As of the time the officers who carried out Nigeria’s first military coup d’état stopped firing, Johnson Aguiyi-Ironsi was the only senior officer of the Nigerian Army High Command who was still alive as of the morning of January 15, 1966.

The General had survived the bloody coup by outwitting his killers. Not only did he escape death, but he also rallied some troops loyal to him and subsequently crushed the coup.

However, Aguiyi-Ironsi would later be killed in a horrible manner six months later in another coup d’état on July 29, 1966.

Aguiyi-Ironsi: An Early Life

Major-General Johnson Aguiyi-Ironsi was 41 years, 10 months, and 13 days old when he became Nigeria’s First Military Head of State on January 16, 1966.

Ironsi was born Thomas Umunakwe Aguiyi-Ironsi in Ibeku, Umuahia, the capital of what is now Abia State in Eastern Nigeria, on March 3, 1924. His father, Mazi Ezeugo Aguiyi was an Igbo from Umuahia. The Aguiyi-Ironsi household was a typical Igbo Catholic farming family. Ironsi grew up with his older sister, Anyamma, and her husband, Theophilus Johnson, a Sierra Leonean diplomat working in Umuahia.

Image of Major-General Johnson T.U Aguiyi-Ironsi (1924–1966), Nigeria's First Military Head-of-State (January 16, 1966–July 29, 1966).
Major-General Johnson T.U Aguiyi-Ironsi (1924–1966), Nigeria’s First Military Head-of-State (January 16, 1966–July 29, 1966).

The young Ironsi became so ingrained in his new household that he adopted his brother-in-law’s surname, Johnson, as his first name, leading many to believe that Theophilus Johnson was his biological father.

Ironsi went to school at Umuahia, Calabar, and Kano, among other places. He learned Hausa and Yoruba in addition to English and Igbo. At the age of 18, he joined the colonial army and progressed through the ranks to become a company sergeant-major in 1946. Ironsi’s sister did not approve of his decision to join the army.

Life in the Nigerian Army

Following the Second War War, when the British colonial overlords wanted to give over the authority of the new Nigerian army to Nigerians, it became imperative to form a Nigerian officer corps. Ironsi was one of the first groups of decently educated Nigerian Non-Commissioned Officers to be sent abroad for officer training and commissioning.

For the next decade, Ironsi’s career consisted of a series of postings, training, and promotions. The majority of his military education was received in British institutions, all of which have a centuries-old heritage of instilling in their graduates a sense of submission to civilian authority.

Image of Ribadu and Aguiyi-Ironsi
Ribadu with Lt. Col. JTU Aguiyi-Ironsi, 1960.

Ironsi rose to prominence in 1960, when he was named commander of the Nigerian army’s Fifth Battalion, which was dispatched to the unstable Republic of Congo (previously Zaire) as part of the UN Peacekeeping Force. When the Austrian medical team and the relieving Nigerian soldiers were surrounded by the insurgents, he flew in solo in a light plane and negotiated their release.

For this achievement, the Austrian government awarded him the Ritter Kreuz First Class award.

Ironsi became the first African to command the entire United Nations Force in Congo in 1964. He was the first Nigerian to be promoted to the rank of Major-General. When he returned to Nigeria and assumed command of the First Brigade, he reverted to Brigadier.

In 1965 Aguiyi-Ironsi became the first Nigerian to hold the position of General Officer Commanding (GOC) of the Nigerian army. He was promoted to the Major-General rank after succeeding outgoing British Major-General Christopher Welby Everard.

How Ironsi became Nigeria’s First Army Chief

Ironsi’s elevation to GOC was tumultuous, reflecting the shady politics of Nigeria’s ruling class at the time.

Although the Prime Minister and the Defence Minister were responsible for appointing the GOC, General Everard’s recommendation was significant because this was the first time the full command of the Army was being passed to Nigerians, and he had insight into his three most likely successors: Brigadiers Ironsi, Samuel Ademulegun, and Babafemi Ogundipe. Because of his youth and inexperience, he dismissed the fourth, Brigadier Zakaria Maimalari.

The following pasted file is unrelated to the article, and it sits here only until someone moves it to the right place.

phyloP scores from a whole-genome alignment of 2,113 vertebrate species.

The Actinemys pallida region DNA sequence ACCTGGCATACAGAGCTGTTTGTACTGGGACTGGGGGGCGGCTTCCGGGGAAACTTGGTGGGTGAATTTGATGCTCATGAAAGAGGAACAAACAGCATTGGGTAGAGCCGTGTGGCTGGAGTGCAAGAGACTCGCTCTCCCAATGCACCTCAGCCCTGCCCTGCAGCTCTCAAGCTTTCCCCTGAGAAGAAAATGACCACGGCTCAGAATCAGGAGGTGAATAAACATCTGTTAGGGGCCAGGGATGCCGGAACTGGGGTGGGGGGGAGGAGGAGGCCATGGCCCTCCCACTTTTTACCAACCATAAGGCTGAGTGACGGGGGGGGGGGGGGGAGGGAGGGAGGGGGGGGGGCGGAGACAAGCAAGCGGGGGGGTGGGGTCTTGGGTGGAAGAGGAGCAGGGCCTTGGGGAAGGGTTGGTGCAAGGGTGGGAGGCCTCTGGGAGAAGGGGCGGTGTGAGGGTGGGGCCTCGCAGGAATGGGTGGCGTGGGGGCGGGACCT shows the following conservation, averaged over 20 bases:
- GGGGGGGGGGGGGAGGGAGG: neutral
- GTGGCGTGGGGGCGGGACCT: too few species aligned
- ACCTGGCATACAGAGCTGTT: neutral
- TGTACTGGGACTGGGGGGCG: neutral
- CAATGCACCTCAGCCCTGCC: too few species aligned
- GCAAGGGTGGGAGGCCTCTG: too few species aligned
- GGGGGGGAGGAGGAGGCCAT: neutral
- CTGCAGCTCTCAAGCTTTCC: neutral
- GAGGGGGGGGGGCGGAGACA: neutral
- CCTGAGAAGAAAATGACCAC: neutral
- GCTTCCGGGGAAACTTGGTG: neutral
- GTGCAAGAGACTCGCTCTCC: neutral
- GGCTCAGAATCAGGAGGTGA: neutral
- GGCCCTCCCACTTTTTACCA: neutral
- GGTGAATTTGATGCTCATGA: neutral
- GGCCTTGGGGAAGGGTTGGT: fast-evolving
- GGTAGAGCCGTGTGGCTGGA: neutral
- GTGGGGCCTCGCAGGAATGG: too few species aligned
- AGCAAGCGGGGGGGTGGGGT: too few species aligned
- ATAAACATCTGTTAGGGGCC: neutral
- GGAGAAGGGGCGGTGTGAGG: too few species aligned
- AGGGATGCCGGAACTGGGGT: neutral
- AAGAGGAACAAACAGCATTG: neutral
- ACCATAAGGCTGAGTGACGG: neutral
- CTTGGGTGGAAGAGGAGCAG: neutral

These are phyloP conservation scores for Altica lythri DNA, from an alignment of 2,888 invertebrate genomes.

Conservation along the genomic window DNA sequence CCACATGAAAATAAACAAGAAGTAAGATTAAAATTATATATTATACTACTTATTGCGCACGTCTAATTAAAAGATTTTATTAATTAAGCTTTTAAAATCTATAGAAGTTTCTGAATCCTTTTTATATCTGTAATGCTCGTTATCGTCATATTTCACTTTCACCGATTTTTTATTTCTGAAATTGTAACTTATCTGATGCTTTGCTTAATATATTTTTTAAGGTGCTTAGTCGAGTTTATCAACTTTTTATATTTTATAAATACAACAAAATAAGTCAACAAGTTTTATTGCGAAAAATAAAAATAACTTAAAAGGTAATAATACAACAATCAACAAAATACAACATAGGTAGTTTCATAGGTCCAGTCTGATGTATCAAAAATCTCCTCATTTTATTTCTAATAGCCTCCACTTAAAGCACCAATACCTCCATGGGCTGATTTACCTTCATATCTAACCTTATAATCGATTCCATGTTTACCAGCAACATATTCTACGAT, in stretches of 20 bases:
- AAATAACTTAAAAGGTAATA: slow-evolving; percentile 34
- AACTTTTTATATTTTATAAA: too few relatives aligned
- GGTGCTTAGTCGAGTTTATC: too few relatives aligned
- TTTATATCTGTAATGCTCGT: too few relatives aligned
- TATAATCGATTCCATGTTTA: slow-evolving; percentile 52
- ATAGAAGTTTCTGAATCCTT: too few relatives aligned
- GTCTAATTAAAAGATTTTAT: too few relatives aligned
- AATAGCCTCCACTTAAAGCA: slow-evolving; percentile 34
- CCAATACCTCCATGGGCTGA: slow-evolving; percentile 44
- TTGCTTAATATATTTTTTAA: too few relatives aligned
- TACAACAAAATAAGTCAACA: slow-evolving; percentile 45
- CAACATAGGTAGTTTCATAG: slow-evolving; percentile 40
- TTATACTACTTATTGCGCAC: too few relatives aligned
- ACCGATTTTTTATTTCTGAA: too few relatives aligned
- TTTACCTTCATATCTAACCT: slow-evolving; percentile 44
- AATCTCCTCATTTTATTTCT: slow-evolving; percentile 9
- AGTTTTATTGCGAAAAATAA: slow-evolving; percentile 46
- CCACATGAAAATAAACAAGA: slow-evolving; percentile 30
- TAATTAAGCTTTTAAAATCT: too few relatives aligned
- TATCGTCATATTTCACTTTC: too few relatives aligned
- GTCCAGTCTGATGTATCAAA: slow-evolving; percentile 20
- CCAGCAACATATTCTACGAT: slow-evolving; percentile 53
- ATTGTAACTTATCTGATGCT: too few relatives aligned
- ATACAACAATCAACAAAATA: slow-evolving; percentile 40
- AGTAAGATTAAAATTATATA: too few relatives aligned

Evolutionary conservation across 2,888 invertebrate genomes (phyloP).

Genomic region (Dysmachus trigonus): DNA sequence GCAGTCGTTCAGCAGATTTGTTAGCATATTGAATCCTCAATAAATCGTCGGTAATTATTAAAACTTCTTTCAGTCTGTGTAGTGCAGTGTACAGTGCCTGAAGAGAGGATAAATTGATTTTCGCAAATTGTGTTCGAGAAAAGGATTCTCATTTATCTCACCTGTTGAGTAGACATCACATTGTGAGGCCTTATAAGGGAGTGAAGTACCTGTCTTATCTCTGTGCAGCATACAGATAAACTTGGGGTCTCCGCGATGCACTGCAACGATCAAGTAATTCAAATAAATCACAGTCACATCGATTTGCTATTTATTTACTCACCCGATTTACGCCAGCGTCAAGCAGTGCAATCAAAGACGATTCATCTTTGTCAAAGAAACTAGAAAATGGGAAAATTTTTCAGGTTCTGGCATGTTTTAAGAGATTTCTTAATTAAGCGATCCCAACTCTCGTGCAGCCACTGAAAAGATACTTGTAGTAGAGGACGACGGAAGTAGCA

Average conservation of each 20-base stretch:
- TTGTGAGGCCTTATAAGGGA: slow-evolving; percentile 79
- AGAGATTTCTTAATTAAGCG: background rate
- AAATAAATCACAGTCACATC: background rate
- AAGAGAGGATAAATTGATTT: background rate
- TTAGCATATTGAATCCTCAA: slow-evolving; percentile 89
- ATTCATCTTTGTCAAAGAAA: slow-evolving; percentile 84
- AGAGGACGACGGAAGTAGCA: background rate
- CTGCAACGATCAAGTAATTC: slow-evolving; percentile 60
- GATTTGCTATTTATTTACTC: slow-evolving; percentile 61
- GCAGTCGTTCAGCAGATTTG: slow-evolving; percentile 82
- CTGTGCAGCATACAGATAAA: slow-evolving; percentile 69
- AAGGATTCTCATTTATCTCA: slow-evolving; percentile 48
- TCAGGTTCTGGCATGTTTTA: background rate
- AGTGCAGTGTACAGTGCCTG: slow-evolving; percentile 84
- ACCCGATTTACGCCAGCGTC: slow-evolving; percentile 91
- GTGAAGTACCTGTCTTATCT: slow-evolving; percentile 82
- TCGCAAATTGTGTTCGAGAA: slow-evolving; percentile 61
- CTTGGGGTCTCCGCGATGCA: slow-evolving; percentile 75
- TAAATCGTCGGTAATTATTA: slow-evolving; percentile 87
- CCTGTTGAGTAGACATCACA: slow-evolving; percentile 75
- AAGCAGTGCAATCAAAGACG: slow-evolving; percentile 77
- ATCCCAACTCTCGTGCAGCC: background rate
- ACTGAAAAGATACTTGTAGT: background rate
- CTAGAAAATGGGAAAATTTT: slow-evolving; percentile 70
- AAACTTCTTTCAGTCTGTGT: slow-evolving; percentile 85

Image of Abubakar Tafawa Balewa Independence Day Speech
Sir Abubakar Tafawa Balewa (1912-1966), Prime Minister, Federal Republic of Nigeria (1957-1966) Photo Credits: Terry Disney/Getty Images

Ogundipe was Everard’s recommendation, but the ruling class had other ideas. The dominant Northern People’s Congress, which produced both Prime Minister Tafawa Balewa and the powerful Northern Region Premier, Sardauna Ahmadu Bello, favoured Brigadier Samuel Ademulegun, who was a friend of the latter and appeared more amenable to their political objectives. It was a tense competition.

Ironsi, on the other hand, was uninterested in the army’s separation into camps and stayed out of politics. That would land him the job, owing to his seniority, his stellar record at the United Nations and in the United Kingdom, where he served as Nigeria’s military adviser, and the overwhelming support for Ironsi’s candidacy by the mostly Igbo National Convention of Nigerian Citizens (NCNC), the ruling partner of the NPC.

Festus_Sam_Okotie-Eboh
Chief Festus Samuel Okotie-Eboh (1912-1966) and his wife, Victoria, during the royal visit of Queen Elizabeth II of England to Nigeria, 1956/Public Domain.

Despite the fact that Ironsi was well recognised and admired among the Nigerian military circle, some members of the Nigerian Army doubted his abilities. Even Everard, in his recommendations, questioned Ironsi’s competence to be GOC because most of his record-breaking appointments took place outside of Nigeria, and, thus, he was out of touch with the army. The outgoing British General, however, nominated Ironsi for an overseas posting because he was too young to be retired.

Nigeria’s First Military Coup D’état

Meanwhile, as early as January 1965, there were rumors of an impending coup. By August of the same year, the coup plotters led by Majors Emmanuel Ifeajuna and Kaduna Nzeogwu had completed their plans for a Revolutionary Coup, which included the arrest and killings of some top politicians and senior military officers in the country.

Security reports of a coup attempt were forwarded to Prime Minister Tafawa Balewa, who either disregarded them or chose not to act on these reports.

Image of Kaduna Nzeogwu interview
Kaduna Nzeogwu’s interview with the BBC in Kaduna, January 15, 1966.

On January 15, 1966, the nation awoke to the terrifying news that Prime Minister Tafawa Balewa had gone missing, though he was later found dead six days later, and that the Sardauna of Sokoto and Premier of the Northern Region, Sir Ahmadu Bello, Premier of the Western Region, Chief Samuel Ladoke Akintola, Minister of Finance, Chief Festus Samuel Okotie-Eboh, and some senior officers of the Nigerian Army had been killed in a military slaughter.